Abstract
Probabilistic models of human decompression sickness (DCS) have been successful in describing DCS risk observed across a wide variety of N_{2}O_{2}dives but have failed to account for the observed DCS incidence in dives with high
 oxygen effects
 gasexchange kinetics
 risk function
 hazard function
probabilistic models of the risk of human decompression sickness (DCS) have been successful in describing the occurrence and even the time of occurrence of DCS (9, 13, 15, 17, 18). With rare exceptions (14, 19), only inert gases have been considered in such decompression modeling, on the assumption that the role of inert gases in the development of DCS is of overwhelming importance. In nearly all decompression models, inspired O_{2}is treated as a “free” quantity and is not linked to the risk of DCS. O_{2} is less available as a dissolved gas when it is bound to hemoglobin and when it is converted to the very soluble gas CO_{2}. That view is substantiated by measurements of tissue O_{2} levels of only a few Torr under normoxic conditions (2).
The most successful probabilistic model has not performed well in predicting DCS risk in dives that use a high fraction (∼100%) of O_{2} in the breathing gas during decompression (9, 13), underpredicting the occurrence of DCS in these O_{2} decompression dives by ∼60%. In a subsequent prospective trial of O_{2} decompression procedures, severe underprediction again occurred (11). These results contradicted the expectation of no O_{2} effect found in a moderately large study of dives (19) with direct ascent after breathing mixtures with a
The O_{2} effects explored here are of two very different forms, both based on observed physiology. In our first model a
All our models are based on survival functions and are intended to predict the risk of occurrence of an undesirable outcome due to a riskgenerating event, in this case the occurrence of DCS after a hyperbaric exposure. We construct a mathematical model that relates a small number of measured variables (time, pressure, gas mix) to a binary outcome (DCS: yes/no). Although we borrow from the terminology of physiology when we use a label such as “partial pressure of gas in tissue,” we have made no direct physiological measurements. Gas terminology is used to aid visualization of a risk function. The success or failure of such a model rests strictly on its ability to predict the probability of occurrence of the outcome.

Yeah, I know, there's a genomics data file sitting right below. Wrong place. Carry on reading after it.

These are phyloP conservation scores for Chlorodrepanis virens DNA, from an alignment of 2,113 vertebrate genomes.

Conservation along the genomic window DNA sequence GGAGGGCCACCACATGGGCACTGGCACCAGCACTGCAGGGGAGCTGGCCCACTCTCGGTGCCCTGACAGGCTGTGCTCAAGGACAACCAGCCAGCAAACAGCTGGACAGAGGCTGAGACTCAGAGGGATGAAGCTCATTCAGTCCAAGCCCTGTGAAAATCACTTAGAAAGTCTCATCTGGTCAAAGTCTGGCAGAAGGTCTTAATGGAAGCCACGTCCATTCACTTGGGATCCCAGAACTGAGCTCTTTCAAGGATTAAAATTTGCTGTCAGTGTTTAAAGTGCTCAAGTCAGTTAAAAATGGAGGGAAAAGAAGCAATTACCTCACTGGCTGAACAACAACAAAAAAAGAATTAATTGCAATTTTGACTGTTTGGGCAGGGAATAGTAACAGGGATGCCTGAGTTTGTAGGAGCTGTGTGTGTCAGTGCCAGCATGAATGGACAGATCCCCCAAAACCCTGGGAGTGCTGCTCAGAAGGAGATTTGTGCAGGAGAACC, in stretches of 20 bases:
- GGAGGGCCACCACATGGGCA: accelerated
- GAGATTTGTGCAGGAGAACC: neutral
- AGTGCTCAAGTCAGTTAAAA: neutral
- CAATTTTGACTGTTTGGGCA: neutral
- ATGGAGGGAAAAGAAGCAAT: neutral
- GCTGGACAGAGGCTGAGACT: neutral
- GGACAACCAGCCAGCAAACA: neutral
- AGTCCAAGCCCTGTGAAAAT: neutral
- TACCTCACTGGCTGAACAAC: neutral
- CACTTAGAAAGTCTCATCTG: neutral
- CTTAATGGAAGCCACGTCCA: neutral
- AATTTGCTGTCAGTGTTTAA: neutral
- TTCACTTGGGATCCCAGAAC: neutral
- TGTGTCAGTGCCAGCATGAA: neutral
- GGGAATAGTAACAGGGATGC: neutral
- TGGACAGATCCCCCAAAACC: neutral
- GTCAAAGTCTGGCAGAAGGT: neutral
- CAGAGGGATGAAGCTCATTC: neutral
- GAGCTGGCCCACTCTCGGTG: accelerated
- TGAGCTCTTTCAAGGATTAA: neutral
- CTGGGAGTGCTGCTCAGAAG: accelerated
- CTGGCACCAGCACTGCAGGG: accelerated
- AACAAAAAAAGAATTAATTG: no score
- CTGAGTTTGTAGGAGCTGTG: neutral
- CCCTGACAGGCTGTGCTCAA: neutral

DATA
The data sets used in fitting models in this report were taken from carefully controlled and welldocumented experimental dives conducted in the United States, Canada, and Great Britain, described in detail elsewhere (data sources are described in Ref. 16 with additional sources in Refs. 6 and 11). The basic data set (group A in Table 1) used in earlier model development (6, 9) contains 3,322 dives. The data set with ∼100% O_{2} breathed during decompression (group B in Table 1) contains 1,013 dives.
In the group A dives, there are 190 DCS and 110 marginal cases, giving an overall DCS incidence of 6.1%. (The
lists the data by file names in the primary database of the Naval Medical Research Institute, which is available from the authors.) Marginal cases are mild events considered to be related to the hyperbaric exposure but not severe enough to warrant recompression treatment. These events are given a value of 0.1 DCS case on the basis of the experience of senior diving medical officers (9). Although the majority of dives ingroup A used compressed air (21% O_{2}), a large number of dives were performed with moderately enriched O_{2} atmospheres. In most of these nonair dives a constant
Group B contains 33 DCS and 17 marginal cases, for an incidence of 3.4%. The dives ingroup B are of two types:1) air dives that use ∼100% O_{2} during decompression and2) air dives followed by ∼100% O_{2} during surface decompression procedures. Surface decompression involves omitting much of the usual decompression requirement, traveling quickly to the surface, and then recompression in a dry hyperbaric chamber, usually to a fixed pressure, after a brief interval at the surface. To allow for incomplete delivery of O_{2} to the diver, we assume that immersed divers breathed 99.5% O_{2}and dry divers 98% O_{2}. The consequences of choosing these particular values are discussed later.
The data include time of occurrence for all DCS cases and for many of the marginal cases. The time of symptom occurrence is represented in the data as an interval (T _{1} −T _{2}) over which symptoms appeared, whereT _{1} is the latest time the diver was known to be entirely free of symptoms andT _{2} is the time at which definite symptoms were first reported. The methods and rules of establishing T _{1}− T _{2} for most reported dives are described in detail elsewhere (16).
MODELS
The bestfitting model from our most recent N_{2}O_{2}modeling effort (9, 13) was used as the base model for this study (model 0). This model allows for exponential washin and a mixed exponentiallinear washout of inert gas partial pressure (9, 12, 13). Risk accumulation for this model is characterized by an instantaneous risk (r) proportional to the sum of the risks of each of its three parallel compartments
If Pti_{i} ≤ (PXO_{i} + P_{amb} − P_{met}), only dissolved gas is present and Pti_{i} equals
Figure 1 illustrates the handling of inert gas partial pressure in model 0 for a dive with O_{2} decompression. In the hypothetical dive shown, two possible washout curves are plotted: one for a diver who breathes air (solid curve) throughout the decompression and another for a diver who breathes 100% O_{2} (dashed curve) during a portion of the decompression. The duration of the O_{2} period is indicated by the drop in